DOC will continue to update its website with the latest control data and will make it clear once control within a management unit is complete for the year. “Hunters will know with certainty once DOC has moved on. Hunters can also use maps on the DOC website to identify hot spots where identifiable males have been observed during control operations and left behind.”
Over July and August, DOC completed 118 hours of aerial control throughout the feral range. As well as the 77 hours discussed with the Game Animal Council, DOC is undertaking a further 55 hours in the national parks’ management unit.
“We’re also concerned about the geographical spread of tahr, which is why we are targeting the northern and southern points of the feral range. This will be complemented by 145 hours of planned control in the exclusion zones and outside the feral range,” says Dr Ben Reddiex.
04 496 1911
Himalayan tahr webpages:
Changes to the control programme include:
|Himalayan Tahr Management Units|
|Management Units (MU)||Total planned hours within the Tahr Control Operational Plan for 2020/21:||Approximate hours completed between July and August 2020:||Approximate remaining hours to be completed:|
|MU 1: South Rakaia - Upper Rangitata||25||12||4|
|MU 2: South Whitcombe - Whataroa||25||12.5||23|
|MU 3: Gammack/Two Thumb||20||11||9|
|MU 5: Ben Ohau||10||5||9|
|MU 6: Landsborough||40||20||30|
|MU 7: Wills/Makarora/Hunter||20||3.5||0|
Map of the Management Units and their locations:
Tahr Control Operations update and links to the decision documents:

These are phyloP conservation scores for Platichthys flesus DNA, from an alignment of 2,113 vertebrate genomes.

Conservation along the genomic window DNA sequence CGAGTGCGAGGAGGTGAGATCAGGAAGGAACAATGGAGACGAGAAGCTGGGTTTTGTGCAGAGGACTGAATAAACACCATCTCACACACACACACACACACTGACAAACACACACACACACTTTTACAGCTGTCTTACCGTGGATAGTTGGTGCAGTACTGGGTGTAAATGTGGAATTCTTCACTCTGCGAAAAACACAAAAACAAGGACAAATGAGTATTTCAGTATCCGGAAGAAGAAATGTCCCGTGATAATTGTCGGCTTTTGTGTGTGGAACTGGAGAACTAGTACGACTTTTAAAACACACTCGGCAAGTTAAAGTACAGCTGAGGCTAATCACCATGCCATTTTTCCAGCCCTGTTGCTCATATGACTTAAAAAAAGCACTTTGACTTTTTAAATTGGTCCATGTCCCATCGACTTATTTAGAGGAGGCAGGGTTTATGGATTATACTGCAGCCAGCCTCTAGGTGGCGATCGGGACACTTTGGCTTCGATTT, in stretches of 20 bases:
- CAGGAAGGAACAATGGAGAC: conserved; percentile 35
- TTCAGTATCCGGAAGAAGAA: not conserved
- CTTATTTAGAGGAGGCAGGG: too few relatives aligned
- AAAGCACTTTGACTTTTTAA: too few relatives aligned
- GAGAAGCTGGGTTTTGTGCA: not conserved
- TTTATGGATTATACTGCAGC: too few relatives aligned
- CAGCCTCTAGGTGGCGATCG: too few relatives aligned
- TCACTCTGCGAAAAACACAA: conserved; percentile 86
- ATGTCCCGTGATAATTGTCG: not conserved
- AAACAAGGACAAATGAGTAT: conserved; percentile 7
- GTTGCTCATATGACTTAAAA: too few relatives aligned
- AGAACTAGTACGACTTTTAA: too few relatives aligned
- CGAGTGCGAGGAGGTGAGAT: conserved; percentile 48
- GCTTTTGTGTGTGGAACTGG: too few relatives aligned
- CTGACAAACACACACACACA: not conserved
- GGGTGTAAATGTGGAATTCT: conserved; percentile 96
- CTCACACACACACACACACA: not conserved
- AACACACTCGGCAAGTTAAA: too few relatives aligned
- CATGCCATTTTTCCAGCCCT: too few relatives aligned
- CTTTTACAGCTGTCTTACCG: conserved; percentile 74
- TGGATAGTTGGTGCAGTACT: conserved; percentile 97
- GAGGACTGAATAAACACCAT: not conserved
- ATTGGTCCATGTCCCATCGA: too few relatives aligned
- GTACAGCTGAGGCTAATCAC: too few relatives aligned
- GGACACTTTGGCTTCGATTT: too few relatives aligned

- The Himalayan Thar Control Plan 1993 (HTCP) is a statutory document made under section 5(1)(d) of the Wild Animal Control Act 1977.
- DOC’s annual Operational Plan identifies how it will implement the HTCP, which sets a maximum population of 10,000 tahr across 706,000 ha of private land, Crown pastoral leases and public conservation land.
- Between 2019 and Autumn 2019, the tahr population was estimated to be approximately 34,500 tahr on public conservation land alone. DOC, commercial hunters and contractors controlled approximately 11,000 tahr between July to November last year. There has since been another breeding season.
- DOC has released the results of 118 hours of search and control inside the feral range since mid-July. Approximately 4,700 tahr have been controlled on public conservation land.
- 2,750 female and juvenile tahr that have been controlled across less than 15% of 425,000 ha of public conservation land (this is the public conservation land located outside the national parks). Outside the national parks’ Management Unit, DOC is only targeting high densities and is not targeting identifiable males. Group sizes have generally ranged between 10 to 30 animals. Smaller groups of tahr are being left for hunters in these areas.
- 1,950 tahr have been controlled from the Aoraki/Mount Cook and Westland Tai Poutini National Parks Management Unit to protect these special places.
Management Unit 4 (national parks) is the only location inside the feral range where DOC is targeting all tahr. Identifiable males will not be targeted anywhere else.